Monster Hunter is a painfully misunderstood series. Indeed, I’ve never played a game so adamant to undermine its own gaming ethos through its complicated design choices. But its technical oddities, for many, have contributed to a challenge level many have dedicated their time and sanity to navigating, and with veritable ‘Felyne’ prowess. And yet, I just can’t stay away from it. It’s retained a cultural atmosphere so reassuring that it inspires me to keep fighting, even if those wonky camera controls frustrate and impede.
So having ventured from the realms of the PSP’s Freedom Unite, I went ahead and obtained its younger brother. Monster Hunter 4 Ultimate is the latest installment in the ambivalent franchise to come to the West, and in many ways, the most accessible. But despite making some admirable leaps in some places, it displays much of the challenge and caprice (and distinct frustration) of its Playstation-infused roots.
What’s fair to say of the series is that since the release of Freedom Unite, it’s beguiling to see Capcom having fun with it. Character creation, whilst not Bethesda-esque, is noticeably more varied, sporting some humorously obscure expressions that affords a brief titter before the hunting raucous begins.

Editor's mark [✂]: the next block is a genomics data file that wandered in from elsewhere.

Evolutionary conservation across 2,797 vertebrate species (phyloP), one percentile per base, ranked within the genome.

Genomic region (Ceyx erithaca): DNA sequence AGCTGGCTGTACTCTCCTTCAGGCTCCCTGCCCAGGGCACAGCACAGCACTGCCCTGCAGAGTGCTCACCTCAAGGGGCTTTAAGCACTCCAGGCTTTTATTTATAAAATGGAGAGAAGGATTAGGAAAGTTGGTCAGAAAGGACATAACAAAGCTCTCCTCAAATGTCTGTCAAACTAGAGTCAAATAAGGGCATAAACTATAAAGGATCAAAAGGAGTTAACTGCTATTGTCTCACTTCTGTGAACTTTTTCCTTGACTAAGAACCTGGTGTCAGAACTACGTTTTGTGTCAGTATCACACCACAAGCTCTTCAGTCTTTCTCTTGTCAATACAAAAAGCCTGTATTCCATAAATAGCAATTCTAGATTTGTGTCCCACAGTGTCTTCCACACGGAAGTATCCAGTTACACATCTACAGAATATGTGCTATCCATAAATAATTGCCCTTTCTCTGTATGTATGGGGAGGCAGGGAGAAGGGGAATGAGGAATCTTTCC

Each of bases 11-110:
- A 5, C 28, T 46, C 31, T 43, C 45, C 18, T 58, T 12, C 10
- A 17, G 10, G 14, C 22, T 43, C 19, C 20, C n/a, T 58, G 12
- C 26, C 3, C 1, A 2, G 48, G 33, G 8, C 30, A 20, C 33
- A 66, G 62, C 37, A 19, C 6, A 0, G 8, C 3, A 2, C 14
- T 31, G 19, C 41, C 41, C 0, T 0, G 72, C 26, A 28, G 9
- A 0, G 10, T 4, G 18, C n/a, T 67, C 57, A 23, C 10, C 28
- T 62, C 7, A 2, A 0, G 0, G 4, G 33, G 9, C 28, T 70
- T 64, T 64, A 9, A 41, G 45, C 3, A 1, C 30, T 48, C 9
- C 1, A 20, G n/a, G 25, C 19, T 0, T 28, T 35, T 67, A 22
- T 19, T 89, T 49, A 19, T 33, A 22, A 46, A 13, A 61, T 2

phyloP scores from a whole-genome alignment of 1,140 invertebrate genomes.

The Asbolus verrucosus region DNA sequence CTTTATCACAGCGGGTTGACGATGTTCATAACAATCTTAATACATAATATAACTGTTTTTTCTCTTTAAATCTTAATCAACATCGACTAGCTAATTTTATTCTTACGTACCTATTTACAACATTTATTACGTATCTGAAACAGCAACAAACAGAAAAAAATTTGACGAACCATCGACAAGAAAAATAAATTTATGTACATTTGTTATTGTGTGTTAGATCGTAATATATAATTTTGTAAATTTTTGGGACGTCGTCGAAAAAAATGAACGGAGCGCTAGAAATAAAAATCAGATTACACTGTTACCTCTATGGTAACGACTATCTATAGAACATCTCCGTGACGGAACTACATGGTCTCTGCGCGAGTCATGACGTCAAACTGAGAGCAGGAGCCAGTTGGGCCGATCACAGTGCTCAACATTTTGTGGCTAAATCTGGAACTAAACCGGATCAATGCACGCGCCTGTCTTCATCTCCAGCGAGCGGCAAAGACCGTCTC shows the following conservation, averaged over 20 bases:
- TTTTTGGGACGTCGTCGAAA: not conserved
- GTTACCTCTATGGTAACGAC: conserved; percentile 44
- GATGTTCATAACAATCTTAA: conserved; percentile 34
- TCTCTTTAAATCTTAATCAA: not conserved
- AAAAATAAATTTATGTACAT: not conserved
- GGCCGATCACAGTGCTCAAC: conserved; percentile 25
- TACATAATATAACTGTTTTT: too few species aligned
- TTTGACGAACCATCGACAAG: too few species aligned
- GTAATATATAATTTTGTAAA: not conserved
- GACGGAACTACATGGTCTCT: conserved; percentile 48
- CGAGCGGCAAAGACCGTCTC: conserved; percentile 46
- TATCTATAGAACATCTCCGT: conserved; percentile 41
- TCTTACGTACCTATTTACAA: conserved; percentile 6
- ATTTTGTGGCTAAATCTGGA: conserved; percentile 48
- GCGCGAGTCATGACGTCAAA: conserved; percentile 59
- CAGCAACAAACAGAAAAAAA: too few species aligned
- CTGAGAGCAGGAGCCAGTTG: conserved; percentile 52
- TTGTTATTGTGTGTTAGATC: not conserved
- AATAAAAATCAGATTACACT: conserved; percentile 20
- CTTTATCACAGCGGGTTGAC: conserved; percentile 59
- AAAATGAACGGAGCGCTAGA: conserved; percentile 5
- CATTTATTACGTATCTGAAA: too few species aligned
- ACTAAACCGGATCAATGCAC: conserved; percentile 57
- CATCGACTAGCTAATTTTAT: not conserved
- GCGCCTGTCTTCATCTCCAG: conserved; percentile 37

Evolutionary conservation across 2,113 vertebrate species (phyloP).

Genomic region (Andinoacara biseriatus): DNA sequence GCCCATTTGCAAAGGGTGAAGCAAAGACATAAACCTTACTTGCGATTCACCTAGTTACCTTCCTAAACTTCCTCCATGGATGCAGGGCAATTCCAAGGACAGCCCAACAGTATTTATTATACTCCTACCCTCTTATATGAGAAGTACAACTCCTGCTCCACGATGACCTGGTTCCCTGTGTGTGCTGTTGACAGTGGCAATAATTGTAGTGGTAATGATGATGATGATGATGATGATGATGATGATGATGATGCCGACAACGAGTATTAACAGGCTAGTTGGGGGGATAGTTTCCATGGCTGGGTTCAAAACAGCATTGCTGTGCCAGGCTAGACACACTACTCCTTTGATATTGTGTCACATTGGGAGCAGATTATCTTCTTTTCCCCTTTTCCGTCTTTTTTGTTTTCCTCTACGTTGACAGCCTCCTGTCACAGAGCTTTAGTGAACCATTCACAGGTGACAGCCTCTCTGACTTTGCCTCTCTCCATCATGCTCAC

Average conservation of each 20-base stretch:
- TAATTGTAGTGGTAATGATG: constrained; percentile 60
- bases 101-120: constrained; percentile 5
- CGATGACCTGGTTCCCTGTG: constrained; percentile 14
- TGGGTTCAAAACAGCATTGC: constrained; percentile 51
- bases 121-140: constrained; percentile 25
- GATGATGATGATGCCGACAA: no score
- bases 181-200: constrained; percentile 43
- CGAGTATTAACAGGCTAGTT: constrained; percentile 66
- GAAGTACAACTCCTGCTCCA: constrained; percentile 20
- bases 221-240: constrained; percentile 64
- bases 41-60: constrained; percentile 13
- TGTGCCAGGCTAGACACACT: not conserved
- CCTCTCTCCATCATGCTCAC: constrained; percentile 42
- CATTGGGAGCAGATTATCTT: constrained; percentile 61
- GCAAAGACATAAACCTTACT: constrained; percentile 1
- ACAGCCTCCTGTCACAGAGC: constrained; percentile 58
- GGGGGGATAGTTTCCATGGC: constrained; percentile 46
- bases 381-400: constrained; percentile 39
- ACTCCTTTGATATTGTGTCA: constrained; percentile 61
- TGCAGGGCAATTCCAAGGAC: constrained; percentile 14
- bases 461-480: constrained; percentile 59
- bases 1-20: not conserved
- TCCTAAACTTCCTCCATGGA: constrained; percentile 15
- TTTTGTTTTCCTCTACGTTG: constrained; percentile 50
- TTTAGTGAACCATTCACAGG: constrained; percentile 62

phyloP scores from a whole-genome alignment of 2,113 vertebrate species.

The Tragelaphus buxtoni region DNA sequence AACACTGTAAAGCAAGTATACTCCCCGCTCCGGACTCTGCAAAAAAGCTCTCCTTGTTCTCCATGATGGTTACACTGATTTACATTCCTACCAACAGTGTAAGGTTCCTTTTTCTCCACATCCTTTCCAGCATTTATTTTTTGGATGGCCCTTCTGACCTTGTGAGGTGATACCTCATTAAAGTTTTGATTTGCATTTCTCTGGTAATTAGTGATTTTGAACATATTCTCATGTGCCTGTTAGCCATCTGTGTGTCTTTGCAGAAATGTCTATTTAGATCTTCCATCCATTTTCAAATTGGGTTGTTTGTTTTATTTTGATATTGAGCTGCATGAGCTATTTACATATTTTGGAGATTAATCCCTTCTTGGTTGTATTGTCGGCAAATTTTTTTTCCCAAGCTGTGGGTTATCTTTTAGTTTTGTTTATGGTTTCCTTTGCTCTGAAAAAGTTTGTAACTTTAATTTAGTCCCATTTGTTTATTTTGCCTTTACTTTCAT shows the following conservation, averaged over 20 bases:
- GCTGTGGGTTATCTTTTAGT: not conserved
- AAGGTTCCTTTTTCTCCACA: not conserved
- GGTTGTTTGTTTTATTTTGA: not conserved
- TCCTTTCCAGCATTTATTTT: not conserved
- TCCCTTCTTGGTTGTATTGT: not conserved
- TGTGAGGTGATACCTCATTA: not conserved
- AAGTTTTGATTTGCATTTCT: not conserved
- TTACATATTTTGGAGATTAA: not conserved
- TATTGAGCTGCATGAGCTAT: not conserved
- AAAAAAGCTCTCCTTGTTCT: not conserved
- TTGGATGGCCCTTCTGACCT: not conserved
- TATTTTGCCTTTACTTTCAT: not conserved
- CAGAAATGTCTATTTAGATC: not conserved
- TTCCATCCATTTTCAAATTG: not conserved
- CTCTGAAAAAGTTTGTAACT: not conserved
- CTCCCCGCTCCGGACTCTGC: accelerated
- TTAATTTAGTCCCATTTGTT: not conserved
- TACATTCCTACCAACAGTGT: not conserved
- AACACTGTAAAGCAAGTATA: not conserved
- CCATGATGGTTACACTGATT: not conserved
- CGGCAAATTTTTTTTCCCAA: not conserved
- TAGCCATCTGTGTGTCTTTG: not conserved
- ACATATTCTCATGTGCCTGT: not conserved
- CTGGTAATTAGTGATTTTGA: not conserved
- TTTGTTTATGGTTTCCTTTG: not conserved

You’re equipped with a feline friend to aid your hunting quests now too, and although Felynes could be called upon in Freedom Unite’s times of need, it’s fun and ultimately more beginner-friendly, to know you’ve your own miniature soldier – a Palico – to deploy when times are dire. Mine’s called Crakajak. He’s a ginger tabby. Yes, he wears a waistcoat. And yes, he is adorable.
Also, about that pig. Totally still there.
A similar friendliness struck me upon the starting quest. Whilst text tutorials still feel unnecessarily lengthy, they’re much more compulsory in 4 Ultimate, presented with a lighter mood that strikes as welcoming to Monster Hunter initiates. Prompts appear over gatherable items and slain enemies, with hunter notes more easily located than Freedom Unite’s elusive how-to’s.
Since the game erupted more as a beloved culture than it has a series, Capcom certainly seemed to have translated a lot of this sense of togetherness into Ultimate’s environment. Understandably, the result is more welcoming than Freedom Unite ever was. The frost-bitten village of Pokke was homely, even welcoming, but there was always a sense of isolation there (perhaps due to technical hindrances at the time) that kept me very much at arm’s length.